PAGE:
Gunter Sachs art sale doubles the estimate

He might have been known as the world's greatest playboy, but the late Gunter Sachs certainly took his art collection very seriously indeed – as demonstrated by the fact that part of it has just sold for a staggering £35.6 million.

The evening sale at Sotheby's London more than doubled expectations after bidders from around the world flocked to its New Bond Street saleroom in the hope of securing a piece of the enviable lifestyle of the man who came to epitomise the 60s and 70s jet set.

Of the 41 lots offered, no fewer than 10 sold for more than £1m apiece, with the star of the show being one of the last self-portraits created by pop artist Andy Warhol – a personal friend of Sachs. The 1986 'Self Portrait (Fright Wig)' soared to £5.3 million from a pre-sale high estimate of £3m, while another Warhol silkscreen entitled 'Flowers' reached £3.7 million.

 

Gunter Sachs art sale doubles the estimate
Gunter Sachs art sale doubles the estimateGunter Sachs art sale doubles the estimate

 

Four other Warhols that featured in the 'top 10' sellers included an image of Sachs himself, which sold for £1.2 million.

It was, however, the work of the lesser-known artist Allen Jones which caused the greatest surprise of the evening. Comprising a chair, table and hat stand created from life-sized display mannequins, the pieces had belonged to Sachs since their creation in 1969 and had been tipped to realise just £30,000 – 40,000 each. In the event, however, frantic bidding saw the increments rise in six-figure sums until the table was eventually hammered down for £970,850, the chair £836,450 and the hat stand £780,450.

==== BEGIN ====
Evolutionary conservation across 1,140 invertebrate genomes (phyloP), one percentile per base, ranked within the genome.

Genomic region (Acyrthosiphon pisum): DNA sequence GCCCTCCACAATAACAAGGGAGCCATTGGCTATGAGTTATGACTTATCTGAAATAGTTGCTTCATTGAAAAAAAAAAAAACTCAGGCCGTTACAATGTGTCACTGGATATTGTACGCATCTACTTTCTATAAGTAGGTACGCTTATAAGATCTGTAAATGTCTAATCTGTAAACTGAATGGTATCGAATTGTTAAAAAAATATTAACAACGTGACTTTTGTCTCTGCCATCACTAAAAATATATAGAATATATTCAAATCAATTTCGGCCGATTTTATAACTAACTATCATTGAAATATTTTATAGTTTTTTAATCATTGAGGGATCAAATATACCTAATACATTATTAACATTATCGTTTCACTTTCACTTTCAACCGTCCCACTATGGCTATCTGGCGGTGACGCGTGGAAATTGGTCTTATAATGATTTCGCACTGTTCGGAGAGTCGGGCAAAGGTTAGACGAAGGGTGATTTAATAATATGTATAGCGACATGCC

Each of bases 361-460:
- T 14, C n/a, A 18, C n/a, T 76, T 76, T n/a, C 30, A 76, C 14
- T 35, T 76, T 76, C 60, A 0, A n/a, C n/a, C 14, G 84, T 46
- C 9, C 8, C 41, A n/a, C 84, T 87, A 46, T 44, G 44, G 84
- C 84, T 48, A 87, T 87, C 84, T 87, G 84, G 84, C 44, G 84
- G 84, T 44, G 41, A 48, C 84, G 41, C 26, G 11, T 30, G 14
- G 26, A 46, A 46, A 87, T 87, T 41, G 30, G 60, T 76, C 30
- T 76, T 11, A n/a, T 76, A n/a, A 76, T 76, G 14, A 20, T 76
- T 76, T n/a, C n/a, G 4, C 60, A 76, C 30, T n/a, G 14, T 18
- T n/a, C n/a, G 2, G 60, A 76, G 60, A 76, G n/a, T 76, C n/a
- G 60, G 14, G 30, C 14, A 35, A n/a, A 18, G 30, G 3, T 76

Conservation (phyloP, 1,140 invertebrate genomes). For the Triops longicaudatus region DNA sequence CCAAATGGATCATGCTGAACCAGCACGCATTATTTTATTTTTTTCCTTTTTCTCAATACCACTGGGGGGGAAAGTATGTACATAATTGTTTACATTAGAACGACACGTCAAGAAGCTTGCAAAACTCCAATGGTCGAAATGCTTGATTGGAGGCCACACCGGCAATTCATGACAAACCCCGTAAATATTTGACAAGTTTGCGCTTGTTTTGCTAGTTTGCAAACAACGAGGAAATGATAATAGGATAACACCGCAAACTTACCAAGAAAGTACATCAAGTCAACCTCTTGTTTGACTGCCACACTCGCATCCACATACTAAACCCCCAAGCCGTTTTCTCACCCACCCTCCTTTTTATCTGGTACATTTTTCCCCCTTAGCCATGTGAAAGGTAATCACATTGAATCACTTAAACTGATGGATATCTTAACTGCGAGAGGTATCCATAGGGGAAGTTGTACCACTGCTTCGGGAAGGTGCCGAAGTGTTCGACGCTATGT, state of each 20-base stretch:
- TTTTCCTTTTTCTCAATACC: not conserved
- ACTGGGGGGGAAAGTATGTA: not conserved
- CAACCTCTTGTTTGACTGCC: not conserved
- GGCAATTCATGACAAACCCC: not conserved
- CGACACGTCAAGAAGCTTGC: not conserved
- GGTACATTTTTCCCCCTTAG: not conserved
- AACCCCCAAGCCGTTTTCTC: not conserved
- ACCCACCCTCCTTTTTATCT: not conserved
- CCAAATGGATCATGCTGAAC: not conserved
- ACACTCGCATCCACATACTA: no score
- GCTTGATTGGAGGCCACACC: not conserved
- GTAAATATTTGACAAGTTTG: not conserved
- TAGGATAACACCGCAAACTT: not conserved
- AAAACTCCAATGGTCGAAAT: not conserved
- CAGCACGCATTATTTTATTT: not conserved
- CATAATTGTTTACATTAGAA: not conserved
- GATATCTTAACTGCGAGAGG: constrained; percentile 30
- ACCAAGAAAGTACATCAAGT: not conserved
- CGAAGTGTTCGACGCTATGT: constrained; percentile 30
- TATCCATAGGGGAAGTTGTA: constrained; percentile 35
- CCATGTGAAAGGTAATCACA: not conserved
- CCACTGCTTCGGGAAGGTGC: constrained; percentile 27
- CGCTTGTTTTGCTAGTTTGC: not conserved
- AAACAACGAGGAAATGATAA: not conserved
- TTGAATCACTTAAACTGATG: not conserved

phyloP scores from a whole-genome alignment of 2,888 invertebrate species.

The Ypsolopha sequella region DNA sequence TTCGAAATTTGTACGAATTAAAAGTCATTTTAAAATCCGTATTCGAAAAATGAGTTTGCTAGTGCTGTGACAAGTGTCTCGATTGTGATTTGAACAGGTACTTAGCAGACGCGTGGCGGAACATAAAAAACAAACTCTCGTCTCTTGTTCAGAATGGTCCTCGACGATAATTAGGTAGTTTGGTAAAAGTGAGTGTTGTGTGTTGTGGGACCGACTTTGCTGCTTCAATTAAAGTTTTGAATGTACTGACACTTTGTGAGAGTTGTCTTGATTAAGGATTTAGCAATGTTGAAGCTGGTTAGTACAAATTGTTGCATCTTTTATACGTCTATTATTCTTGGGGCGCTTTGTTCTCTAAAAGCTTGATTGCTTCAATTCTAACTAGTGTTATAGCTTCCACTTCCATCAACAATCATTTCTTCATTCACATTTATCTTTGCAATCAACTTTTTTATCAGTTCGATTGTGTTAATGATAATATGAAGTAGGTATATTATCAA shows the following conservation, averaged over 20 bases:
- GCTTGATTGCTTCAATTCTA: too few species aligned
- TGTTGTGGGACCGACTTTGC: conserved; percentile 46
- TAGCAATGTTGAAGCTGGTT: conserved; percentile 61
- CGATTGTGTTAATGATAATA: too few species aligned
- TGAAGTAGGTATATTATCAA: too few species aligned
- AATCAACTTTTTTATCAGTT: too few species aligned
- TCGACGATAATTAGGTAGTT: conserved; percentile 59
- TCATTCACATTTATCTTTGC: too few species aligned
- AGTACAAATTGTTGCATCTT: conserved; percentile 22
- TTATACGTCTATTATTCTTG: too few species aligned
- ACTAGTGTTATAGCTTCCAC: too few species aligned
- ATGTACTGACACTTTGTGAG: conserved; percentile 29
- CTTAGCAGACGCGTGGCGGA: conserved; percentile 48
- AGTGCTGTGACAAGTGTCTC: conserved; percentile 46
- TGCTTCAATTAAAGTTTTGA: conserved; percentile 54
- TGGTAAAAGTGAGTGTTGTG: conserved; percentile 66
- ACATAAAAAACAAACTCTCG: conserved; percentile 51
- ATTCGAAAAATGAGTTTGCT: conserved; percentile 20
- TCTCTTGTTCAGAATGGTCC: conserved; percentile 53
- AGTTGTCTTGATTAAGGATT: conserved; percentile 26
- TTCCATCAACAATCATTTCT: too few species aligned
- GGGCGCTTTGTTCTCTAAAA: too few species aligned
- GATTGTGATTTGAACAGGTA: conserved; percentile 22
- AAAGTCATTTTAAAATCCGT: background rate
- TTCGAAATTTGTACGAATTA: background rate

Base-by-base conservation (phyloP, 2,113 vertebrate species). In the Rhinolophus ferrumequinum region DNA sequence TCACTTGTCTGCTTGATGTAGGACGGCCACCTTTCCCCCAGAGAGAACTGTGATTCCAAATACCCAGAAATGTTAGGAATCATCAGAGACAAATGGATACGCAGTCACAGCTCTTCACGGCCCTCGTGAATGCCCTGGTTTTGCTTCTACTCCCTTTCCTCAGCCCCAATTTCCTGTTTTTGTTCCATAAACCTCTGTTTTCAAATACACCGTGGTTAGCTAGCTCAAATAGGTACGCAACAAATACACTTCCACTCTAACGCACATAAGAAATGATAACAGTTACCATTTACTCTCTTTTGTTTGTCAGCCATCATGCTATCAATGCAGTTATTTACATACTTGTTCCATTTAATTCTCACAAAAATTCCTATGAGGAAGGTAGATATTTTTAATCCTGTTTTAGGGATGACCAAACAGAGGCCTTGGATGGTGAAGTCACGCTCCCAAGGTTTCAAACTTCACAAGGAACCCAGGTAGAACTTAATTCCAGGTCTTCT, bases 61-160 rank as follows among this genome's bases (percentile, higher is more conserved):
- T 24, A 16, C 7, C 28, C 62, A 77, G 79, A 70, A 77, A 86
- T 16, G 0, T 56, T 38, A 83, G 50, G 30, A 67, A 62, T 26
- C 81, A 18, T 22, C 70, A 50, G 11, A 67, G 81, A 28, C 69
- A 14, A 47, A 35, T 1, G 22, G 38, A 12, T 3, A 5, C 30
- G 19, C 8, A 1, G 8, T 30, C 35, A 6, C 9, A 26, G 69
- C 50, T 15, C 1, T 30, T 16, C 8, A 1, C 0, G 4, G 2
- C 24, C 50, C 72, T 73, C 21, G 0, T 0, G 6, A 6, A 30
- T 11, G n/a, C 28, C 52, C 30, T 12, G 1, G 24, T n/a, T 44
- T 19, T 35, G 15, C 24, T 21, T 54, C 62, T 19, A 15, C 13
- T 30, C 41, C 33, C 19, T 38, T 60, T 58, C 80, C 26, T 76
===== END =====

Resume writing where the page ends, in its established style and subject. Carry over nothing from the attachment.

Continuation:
The bizarre pieces were previously displayed in Sachs's bedroom at his St Moritz chalet and allegedly inspired much of his photographic work.

Gunter Sachs art sale doubles the estimate
The final lot in the evening auction was the playboy's superb, 1962 Riva Super Ariston launch named 'Dracula III'. Although it more than trebled the pre-sale estimate of £80,000 – £100,000, it seemed a relative bargain at a final price of £385,250.

Sachs, who began collecting art in 1959 after moving to Paris, amassed a personal fortune by building on the inheritance he received at the age of 26 from his father, Willy Sachs, whose company Fichtel and Sachs made ball bearings for the automotive industry.

The remaining 247 lots from the collection – which range from Warhol prints of Chairman Mao to a bust of Sachs's former wife Brigitte Bardot (£3,000 – 5,000) and a scale model of the Riva (£300 – 500) – were expected to realise a total of more than £3 million.

 

 


Photos: Sotheby's

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